Limit Login Attempts
Installing the WordPress plugin Limit Login Attempts is a great first step. The hosting company wpengine.com installs this in every site.
When you’re setting up your site, try to make your username hard to guess. It isn’t shown your site, so you can make it anything.
If you use public wifi without seeing the “lock” icon in your browser, your password might be seen by a hacker nearby.
But you can make this slightly safer by…
Reducing Your Privileges
If your password gets stolen, the damage will be limited if you’re not an “administrator.”
If you see the “Plugins” section in your admin screen, you are an administrator.
If you’re an administrator now, you might set up a second user as an editor. Do this by clicking the “Users” link in the image on the left.
You can publish with the same name.
User input can be dangerous.
For example, if you have an email subscription form, the user will enter something and it might get stored in your database. Your plugin needs to block malicious code.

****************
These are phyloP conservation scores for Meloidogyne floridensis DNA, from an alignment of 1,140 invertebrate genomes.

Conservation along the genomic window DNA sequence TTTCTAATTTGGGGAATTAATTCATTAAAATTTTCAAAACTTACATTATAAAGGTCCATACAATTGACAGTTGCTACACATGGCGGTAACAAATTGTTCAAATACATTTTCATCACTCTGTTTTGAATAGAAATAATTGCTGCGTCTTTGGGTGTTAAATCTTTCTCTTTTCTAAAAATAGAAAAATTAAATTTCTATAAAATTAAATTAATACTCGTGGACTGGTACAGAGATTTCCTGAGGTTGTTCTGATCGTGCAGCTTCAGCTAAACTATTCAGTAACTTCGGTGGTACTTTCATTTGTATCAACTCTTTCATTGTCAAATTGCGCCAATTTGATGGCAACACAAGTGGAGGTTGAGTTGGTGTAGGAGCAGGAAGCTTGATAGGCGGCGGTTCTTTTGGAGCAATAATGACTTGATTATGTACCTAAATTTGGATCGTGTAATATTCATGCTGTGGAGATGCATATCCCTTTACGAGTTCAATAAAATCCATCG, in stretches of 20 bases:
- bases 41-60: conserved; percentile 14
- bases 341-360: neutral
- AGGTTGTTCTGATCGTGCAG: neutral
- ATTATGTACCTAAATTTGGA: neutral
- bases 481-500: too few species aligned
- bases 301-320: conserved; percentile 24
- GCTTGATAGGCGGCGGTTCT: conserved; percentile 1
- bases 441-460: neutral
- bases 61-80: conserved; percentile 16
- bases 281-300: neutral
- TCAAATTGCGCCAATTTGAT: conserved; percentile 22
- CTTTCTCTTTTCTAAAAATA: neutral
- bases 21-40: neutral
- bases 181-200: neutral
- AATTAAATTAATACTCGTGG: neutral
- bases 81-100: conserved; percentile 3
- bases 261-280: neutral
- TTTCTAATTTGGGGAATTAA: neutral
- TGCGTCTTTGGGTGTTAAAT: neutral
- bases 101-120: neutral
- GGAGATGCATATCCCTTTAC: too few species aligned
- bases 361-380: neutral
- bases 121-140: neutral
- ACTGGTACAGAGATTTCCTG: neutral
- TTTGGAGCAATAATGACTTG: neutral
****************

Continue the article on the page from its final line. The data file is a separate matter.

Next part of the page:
Stay with the established plugins for anything using forms. I use Gravity Forms.
If a plugin only changes your site’s display, it probably won’t be a danger. For example, my plugin Bootstrap Widget Styling only re-formats widgets.
Watch for updates. You’ll see a red circle in the left of your admin screen.
Click “Updates,” and click “version details” for each plugin. If you see the words “bug fix” or “security,” update it.
Some people think they’re not a big target, and that hackers wouldn’t waste their time on them.
But hackers don’t usually attack sites. They set up many computers to do it.
If they take over your site, they can use it to send malicious files to your users.
But with these simple website security steps, you will be more protected.